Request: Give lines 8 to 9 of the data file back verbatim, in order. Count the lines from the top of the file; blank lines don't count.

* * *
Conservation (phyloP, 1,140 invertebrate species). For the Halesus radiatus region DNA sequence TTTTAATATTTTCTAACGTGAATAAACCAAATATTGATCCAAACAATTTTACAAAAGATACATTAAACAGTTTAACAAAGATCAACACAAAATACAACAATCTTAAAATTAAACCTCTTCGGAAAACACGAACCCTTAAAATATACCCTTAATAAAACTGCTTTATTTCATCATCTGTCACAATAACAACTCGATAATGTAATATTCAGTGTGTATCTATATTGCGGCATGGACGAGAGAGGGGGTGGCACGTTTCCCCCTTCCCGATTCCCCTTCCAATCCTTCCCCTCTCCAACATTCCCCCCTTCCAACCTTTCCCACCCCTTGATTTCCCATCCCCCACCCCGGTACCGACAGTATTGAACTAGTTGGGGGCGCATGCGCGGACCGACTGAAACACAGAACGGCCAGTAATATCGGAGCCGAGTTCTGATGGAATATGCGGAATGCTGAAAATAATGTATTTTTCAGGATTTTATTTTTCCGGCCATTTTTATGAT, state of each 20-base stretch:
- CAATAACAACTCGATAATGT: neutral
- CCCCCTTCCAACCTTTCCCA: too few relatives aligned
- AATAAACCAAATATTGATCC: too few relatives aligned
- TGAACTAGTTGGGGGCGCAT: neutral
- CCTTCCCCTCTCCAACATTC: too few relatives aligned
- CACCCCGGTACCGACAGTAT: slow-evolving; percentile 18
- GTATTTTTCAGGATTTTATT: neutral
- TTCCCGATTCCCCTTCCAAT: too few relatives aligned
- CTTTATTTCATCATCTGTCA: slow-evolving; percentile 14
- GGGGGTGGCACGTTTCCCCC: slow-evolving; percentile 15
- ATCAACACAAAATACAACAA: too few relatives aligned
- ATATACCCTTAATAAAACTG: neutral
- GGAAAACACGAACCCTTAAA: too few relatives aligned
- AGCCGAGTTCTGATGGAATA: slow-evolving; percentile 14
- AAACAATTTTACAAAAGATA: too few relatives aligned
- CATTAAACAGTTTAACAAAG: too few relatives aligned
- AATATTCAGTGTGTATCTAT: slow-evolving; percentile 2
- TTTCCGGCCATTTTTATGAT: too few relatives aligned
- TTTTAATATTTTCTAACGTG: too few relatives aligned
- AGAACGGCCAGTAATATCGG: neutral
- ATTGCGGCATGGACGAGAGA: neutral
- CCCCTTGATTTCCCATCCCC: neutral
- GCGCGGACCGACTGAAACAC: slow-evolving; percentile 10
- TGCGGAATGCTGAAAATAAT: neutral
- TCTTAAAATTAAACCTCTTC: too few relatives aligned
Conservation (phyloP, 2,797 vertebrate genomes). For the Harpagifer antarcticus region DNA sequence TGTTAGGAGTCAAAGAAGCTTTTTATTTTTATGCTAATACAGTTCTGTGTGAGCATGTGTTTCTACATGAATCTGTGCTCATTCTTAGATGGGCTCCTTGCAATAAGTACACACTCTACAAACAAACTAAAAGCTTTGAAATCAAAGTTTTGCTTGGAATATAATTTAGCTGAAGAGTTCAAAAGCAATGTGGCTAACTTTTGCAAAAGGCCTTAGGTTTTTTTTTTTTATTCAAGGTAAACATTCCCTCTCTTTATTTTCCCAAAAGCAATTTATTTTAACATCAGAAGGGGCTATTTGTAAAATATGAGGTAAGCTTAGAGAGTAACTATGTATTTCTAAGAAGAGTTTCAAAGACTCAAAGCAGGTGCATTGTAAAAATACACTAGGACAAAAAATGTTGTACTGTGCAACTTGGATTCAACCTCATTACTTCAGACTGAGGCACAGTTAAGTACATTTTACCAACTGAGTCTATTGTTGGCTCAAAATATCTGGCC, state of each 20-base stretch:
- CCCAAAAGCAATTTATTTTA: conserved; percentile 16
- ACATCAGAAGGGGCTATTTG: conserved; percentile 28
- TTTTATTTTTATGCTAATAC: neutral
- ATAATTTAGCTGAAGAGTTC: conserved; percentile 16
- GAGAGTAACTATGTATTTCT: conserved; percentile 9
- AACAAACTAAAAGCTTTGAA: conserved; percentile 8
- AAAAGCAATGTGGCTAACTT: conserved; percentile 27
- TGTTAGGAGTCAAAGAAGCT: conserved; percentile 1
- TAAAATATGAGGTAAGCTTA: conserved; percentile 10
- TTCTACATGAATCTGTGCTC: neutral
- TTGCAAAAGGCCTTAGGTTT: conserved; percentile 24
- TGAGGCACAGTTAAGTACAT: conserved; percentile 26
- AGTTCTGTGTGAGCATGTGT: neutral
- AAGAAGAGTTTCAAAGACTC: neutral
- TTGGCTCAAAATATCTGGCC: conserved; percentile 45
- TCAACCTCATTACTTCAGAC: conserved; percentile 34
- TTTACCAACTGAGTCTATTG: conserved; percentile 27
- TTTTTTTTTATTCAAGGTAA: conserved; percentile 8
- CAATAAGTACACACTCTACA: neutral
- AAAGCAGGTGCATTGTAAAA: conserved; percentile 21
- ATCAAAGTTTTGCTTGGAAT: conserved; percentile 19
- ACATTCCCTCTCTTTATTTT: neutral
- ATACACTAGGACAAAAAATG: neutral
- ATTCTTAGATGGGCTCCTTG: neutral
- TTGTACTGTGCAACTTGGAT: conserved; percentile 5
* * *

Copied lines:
- GTATTTTTCAGGATTTTATT: neutral
- TTCCCGATTCCCCTTCCAAT: too few relatives aligned